Director of WSU’s Queer Studies program hopes to bring communities together

Local News

Students are back on campus at Weber State University for the fall semester and some of them are taking part in a brand-new program. It’s a new minor program that can be paired with any major at the university and the program’s director hopes it will help build bridges between the LGBTQ+ community and the general public.

“Higher education doesn’t seek to indoctrinate,” WSU’s director of the Queer Studies program Melina Alexander tells ABC4. She continues, “It seeks to educate and bring people together, and I think the more knowledge you have, the better we are able bring people together and have a common level of understanding and a common level of language that we can speak.”

Alexander says creating a deeper level of understanding is part of the reason the program started taking shape three years ago.

When the time came to name the new program, the program coordinators deliberately chose “Queer Studies.” Alexander explains, “Queer is no longer a derogatory term. It’s something that’s widely accepted among the queer community, and it was one of those taking back a word for empowerment.”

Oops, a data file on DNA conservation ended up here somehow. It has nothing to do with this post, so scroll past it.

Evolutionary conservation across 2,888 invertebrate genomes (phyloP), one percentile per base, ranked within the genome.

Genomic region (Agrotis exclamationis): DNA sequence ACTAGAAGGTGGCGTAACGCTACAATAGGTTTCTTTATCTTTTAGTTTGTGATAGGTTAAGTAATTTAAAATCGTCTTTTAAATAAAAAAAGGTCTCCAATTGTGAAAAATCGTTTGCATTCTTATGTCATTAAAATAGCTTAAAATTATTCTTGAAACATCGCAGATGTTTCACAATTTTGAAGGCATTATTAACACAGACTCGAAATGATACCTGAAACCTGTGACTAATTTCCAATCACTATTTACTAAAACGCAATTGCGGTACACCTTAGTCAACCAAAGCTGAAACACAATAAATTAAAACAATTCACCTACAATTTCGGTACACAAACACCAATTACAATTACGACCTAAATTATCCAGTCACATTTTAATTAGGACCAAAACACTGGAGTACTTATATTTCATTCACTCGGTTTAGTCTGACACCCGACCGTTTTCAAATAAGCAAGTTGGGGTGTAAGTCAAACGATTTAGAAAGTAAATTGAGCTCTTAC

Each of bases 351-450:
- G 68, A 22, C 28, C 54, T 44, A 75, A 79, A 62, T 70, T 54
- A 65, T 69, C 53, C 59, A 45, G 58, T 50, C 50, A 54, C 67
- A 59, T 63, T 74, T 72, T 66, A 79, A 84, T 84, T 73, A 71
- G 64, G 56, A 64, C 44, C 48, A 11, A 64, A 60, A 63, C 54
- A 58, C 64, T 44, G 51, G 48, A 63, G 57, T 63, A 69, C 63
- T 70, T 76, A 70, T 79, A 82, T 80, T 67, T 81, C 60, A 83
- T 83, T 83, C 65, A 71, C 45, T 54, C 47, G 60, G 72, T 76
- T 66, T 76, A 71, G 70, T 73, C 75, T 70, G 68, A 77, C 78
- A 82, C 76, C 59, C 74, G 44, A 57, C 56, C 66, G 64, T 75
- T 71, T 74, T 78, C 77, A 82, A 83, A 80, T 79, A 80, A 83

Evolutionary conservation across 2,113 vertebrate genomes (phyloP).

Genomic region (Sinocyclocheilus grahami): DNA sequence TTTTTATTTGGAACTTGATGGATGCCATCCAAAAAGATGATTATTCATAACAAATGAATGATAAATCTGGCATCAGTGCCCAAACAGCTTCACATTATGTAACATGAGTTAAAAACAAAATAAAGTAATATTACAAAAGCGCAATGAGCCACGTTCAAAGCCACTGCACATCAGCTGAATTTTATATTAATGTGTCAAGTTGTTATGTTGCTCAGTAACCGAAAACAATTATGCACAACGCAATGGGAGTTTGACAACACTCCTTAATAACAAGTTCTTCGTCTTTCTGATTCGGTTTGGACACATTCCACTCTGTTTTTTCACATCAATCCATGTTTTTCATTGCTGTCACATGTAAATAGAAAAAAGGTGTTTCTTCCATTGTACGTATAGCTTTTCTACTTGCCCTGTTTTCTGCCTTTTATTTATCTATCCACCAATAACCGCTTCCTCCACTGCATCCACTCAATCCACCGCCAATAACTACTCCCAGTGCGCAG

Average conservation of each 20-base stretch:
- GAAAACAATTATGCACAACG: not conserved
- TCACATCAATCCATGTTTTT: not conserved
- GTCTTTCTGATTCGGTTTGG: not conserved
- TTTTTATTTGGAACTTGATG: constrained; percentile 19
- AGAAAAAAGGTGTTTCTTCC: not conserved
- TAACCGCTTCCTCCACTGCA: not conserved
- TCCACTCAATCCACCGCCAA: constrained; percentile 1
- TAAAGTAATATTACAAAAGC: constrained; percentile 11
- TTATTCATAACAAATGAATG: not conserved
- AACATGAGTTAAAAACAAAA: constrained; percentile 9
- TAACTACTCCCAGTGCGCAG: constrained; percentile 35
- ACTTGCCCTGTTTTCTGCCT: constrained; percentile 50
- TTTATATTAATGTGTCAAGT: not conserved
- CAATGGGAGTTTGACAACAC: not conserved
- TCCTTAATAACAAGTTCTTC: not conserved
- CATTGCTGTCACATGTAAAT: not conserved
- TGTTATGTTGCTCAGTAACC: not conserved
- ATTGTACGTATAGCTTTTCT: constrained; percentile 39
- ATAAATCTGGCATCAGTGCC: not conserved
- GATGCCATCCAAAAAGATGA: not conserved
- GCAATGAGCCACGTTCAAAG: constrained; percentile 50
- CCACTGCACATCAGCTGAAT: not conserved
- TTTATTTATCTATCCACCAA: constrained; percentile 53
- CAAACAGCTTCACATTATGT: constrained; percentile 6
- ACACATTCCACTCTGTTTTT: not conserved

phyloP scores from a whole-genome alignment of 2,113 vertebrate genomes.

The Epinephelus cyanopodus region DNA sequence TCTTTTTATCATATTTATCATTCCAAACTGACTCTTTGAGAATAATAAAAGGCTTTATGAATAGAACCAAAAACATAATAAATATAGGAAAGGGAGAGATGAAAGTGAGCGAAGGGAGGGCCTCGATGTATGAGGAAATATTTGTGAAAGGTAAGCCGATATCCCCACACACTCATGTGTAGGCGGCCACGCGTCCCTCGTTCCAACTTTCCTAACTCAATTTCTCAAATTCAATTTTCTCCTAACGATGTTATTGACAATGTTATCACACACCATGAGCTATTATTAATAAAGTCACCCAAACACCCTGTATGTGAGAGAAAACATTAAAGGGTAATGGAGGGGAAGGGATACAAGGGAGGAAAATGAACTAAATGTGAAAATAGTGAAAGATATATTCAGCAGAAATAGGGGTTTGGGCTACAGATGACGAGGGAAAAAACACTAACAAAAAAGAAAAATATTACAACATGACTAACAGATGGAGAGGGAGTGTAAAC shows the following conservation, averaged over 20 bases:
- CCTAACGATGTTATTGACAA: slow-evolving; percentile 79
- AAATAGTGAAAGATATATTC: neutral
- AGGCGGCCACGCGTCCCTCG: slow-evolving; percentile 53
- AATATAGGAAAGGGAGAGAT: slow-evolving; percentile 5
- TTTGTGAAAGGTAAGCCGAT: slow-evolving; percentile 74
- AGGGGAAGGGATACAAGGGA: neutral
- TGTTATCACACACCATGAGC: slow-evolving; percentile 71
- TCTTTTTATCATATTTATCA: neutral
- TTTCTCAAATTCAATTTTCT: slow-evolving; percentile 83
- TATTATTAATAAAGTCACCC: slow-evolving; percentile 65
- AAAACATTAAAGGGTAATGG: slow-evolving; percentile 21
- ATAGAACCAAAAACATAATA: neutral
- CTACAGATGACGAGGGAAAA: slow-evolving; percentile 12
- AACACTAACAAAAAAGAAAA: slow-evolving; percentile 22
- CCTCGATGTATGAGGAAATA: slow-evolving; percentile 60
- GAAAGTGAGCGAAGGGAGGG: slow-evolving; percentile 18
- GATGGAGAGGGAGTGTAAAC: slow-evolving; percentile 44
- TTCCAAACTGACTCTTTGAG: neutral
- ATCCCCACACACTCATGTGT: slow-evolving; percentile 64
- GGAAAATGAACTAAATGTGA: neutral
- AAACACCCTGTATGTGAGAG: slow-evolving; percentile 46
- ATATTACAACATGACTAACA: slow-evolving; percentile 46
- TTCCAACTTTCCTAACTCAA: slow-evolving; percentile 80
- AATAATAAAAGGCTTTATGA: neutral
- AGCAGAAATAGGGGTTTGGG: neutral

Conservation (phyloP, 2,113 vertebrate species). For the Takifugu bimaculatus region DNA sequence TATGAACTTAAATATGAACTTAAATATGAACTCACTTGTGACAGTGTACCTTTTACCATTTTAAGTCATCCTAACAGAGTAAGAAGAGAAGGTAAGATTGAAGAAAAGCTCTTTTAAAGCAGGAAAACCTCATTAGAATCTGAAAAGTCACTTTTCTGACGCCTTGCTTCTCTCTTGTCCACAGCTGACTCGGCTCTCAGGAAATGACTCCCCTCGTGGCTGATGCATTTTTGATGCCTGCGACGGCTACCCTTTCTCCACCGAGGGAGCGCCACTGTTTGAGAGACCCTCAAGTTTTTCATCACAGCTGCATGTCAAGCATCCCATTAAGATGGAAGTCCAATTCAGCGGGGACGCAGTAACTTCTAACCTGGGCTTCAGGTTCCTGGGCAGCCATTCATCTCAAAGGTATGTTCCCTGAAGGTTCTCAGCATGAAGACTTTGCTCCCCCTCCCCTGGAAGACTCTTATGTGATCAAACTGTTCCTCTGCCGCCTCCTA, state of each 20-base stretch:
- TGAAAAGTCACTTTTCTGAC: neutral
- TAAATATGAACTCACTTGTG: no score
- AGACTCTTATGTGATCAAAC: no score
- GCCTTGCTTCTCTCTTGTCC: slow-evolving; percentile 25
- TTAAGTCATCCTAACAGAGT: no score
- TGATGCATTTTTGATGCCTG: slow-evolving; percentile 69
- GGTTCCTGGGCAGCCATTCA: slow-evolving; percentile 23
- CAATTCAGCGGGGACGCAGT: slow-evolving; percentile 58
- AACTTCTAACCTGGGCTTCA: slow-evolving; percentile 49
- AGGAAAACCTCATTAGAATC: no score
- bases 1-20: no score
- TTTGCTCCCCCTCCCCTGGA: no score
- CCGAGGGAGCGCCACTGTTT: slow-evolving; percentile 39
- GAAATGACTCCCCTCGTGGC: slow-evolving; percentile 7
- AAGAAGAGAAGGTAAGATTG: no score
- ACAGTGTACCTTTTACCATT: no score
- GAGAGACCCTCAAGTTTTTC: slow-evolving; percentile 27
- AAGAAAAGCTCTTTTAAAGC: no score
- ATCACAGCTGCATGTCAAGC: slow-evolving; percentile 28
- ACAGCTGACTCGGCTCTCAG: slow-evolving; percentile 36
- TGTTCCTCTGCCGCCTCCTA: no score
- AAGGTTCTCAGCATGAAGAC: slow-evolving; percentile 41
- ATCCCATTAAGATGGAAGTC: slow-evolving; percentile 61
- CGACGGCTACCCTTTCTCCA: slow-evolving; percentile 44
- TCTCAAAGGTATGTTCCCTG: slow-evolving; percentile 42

As the fall semester begins the first students will take part in the program. Alexander says she hopes what they learn will help build bridges in the greater community. She states: “We should not discriminate based on something such as LGBTQ+ and in conservative communities that’s hard, that’s very hard to do.”

The professor says this program will allow students and allies of the LGBTQ+ community to get involved in a greater capacity. She says students who are not part of the LGBTQ+ community will also participate in the minor program. This, she says is important “in order to relate with our fellow human beings on a more compassionate and, I would almost say, caring level.”

Students will take classes that dive into the history of the LGBTQ+ community in the U.S., differences within the community, and how the community is treated around the world. She says the topics the classes cover help “to show support of diversity in all of its many, many lenses.”

She adds, “The more knowledge you have, the better you are at relating with individuals, and so programs such as queer studies is very important to get all members of the community in support of each other, bringing people together.”

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